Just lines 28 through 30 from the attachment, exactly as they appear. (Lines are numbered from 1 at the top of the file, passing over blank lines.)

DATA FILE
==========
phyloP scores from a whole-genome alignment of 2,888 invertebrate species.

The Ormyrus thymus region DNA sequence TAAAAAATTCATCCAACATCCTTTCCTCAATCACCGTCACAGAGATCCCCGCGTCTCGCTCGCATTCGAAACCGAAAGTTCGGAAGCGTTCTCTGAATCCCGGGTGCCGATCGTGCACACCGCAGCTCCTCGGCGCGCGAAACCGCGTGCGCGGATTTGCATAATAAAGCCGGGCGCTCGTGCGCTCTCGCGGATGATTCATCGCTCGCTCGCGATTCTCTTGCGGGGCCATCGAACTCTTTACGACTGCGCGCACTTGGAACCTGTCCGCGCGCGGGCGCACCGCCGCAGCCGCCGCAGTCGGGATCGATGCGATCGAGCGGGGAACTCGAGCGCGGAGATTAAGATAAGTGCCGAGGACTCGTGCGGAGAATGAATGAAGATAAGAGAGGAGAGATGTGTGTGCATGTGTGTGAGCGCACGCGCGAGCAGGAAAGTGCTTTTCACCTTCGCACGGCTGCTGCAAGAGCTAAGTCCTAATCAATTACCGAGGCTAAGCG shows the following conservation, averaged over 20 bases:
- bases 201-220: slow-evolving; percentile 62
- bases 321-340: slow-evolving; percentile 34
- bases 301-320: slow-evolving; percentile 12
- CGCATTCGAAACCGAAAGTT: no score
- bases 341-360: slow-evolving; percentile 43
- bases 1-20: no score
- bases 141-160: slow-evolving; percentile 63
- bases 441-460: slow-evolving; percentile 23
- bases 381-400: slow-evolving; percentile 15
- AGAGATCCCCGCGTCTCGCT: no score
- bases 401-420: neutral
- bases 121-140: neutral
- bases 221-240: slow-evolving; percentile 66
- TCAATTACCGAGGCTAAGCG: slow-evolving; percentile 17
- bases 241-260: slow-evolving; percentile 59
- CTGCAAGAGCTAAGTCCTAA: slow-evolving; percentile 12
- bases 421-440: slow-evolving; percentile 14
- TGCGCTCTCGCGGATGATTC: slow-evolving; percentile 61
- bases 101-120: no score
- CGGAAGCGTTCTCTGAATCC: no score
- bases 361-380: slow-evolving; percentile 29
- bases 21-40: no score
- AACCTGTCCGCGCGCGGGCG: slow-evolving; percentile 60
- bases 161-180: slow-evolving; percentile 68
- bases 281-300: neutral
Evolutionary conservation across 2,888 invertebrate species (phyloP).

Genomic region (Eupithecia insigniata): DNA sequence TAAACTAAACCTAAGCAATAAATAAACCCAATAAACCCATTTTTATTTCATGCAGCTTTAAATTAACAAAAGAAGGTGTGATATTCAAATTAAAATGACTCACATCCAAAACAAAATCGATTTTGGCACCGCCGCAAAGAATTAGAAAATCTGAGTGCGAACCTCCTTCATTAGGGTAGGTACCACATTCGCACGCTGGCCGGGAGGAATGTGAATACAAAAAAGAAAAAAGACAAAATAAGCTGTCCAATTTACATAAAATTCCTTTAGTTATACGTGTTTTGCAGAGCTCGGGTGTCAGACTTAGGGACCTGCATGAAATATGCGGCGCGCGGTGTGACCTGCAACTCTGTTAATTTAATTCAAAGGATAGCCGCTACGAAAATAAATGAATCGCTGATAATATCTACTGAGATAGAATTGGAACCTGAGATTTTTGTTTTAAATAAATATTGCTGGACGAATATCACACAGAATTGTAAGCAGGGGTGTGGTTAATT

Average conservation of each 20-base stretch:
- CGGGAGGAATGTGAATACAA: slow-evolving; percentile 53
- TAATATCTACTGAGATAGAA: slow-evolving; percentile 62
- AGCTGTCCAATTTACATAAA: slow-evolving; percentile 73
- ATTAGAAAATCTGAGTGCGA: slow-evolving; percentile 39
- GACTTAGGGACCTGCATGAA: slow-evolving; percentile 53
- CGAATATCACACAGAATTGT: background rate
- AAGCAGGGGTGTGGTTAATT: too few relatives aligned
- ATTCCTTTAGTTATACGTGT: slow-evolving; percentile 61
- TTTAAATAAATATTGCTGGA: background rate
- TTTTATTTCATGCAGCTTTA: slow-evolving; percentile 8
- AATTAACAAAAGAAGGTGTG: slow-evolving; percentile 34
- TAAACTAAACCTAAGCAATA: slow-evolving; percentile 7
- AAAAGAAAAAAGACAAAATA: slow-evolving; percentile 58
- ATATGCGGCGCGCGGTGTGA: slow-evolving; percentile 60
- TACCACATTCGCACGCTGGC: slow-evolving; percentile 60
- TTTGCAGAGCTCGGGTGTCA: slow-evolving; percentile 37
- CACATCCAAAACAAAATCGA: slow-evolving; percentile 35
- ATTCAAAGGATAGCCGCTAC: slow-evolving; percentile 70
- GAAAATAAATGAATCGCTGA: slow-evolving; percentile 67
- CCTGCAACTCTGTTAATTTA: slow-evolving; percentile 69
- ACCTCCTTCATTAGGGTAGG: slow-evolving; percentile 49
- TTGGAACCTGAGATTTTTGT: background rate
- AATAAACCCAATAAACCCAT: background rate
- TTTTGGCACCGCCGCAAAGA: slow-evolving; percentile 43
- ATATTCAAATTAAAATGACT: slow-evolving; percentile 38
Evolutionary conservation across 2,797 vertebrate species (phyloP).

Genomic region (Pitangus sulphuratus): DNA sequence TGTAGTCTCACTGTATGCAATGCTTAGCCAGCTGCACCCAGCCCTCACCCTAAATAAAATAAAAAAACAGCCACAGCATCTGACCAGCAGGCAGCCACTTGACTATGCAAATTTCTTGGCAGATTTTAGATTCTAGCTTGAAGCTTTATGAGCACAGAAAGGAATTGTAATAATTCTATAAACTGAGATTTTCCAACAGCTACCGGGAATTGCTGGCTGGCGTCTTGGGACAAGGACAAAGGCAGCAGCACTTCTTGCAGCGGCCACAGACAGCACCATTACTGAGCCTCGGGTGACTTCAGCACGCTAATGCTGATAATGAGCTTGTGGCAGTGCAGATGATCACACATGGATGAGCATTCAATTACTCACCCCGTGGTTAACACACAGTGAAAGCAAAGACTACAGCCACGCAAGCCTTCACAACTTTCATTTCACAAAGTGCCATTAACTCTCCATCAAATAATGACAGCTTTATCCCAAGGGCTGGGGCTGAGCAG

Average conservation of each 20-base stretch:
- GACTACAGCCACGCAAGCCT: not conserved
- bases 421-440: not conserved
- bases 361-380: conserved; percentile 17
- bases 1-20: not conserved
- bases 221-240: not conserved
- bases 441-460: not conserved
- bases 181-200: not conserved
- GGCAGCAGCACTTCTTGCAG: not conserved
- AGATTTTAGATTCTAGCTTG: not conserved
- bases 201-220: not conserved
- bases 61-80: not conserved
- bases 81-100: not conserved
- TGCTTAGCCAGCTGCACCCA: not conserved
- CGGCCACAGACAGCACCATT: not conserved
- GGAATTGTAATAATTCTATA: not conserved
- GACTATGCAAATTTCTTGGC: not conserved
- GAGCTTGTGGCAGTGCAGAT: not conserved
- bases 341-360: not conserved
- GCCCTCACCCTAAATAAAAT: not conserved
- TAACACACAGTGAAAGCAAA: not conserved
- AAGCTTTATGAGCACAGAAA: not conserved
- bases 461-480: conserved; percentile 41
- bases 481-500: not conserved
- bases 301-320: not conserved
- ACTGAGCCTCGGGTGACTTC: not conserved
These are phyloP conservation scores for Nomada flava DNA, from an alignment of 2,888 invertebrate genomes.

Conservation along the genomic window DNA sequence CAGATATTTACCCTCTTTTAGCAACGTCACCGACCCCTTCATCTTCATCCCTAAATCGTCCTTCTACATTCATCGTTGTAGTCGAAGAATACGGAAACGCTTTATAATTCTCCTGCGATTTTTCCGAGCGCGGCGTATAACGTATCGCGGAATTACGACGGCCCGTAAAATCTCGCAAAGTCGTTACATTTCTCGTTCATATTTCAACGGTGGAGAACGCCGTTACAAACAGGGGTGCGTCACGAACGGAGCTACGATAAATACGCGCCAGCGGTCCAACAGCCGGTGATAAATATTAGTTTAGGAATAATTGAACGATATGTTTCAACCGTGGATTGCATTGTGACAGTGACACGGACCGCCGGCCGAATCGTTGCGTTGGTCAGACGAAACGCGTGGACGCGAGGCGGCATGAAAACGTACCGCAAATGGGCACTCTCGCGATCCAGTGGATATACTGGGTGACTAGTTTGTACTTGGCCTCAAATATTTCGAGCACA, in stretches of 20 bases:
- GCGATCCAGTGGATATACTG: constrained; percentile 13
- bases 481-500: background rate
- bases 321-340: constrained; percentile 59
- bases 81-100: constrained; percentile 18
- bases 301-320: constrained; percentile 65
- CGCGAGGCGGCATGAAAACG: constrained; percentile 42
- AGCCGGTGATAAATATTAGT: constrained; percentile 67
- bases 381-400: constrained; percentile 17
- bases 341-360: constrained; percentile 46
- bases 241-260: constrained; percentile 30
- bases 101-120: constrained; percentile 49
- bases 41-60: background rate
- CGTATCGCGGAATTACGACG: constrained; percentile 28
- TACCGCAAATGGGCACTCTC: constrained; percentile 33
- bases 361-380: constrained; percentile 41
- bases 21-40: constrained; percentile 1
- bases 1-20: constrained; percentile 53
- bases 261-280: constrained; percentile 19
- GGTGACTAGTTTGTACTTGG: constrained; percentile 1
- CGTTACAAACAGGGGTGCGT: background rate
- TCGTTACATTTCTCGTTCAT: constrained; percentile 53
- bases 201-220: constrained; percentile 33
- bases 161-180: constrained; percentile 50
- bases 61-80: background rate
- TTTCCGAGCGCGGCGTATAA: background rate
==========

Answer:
Evolutionary conservation across 2,888 invertebrate species (phyloP).

Genomic region (Eupithecia insigniata): DNA sequence TAAACTAAACCTAAGCAATAAATAAACCCAATAAACCCATTTTTATTTCATGCAGCTTTAAATTAACAAAAGAAGGTGTGATATTCAAATTAAAATGACTCACATCCAAAACAAAATCGATTTTGGCACCGCCGCAAAGAATTAGAAAATCTGAGTGCGAACCTCCTTCATTAGGGTAGGTACCACATTCGCACGCTGGCCGGGAGGAATGTGAATACAAAAAAGAAAAAAGACAAAATAAGCTGTCCAATTTACATAAAATTCCTTTAGTTATACGTGTTTTGCAGAGCTCGGGTGTCAGACTTAGGGACCTGCATGAAATATGCGGCGCGCGGTGTGACCTGCAACTCTGTTAATTTAATTCAAAGGATAGCCGCTACGAAAATAAATGAATCGCTGATAATATCTACTGAGATAGAATTGGAACCTGAGATTTTTGTTTTAAATAAATATTGCTGGACGAATATCACACAGAATTGTAAGCAGGGGTGTGGTTAATT

Average conservation of each 20-base stretch: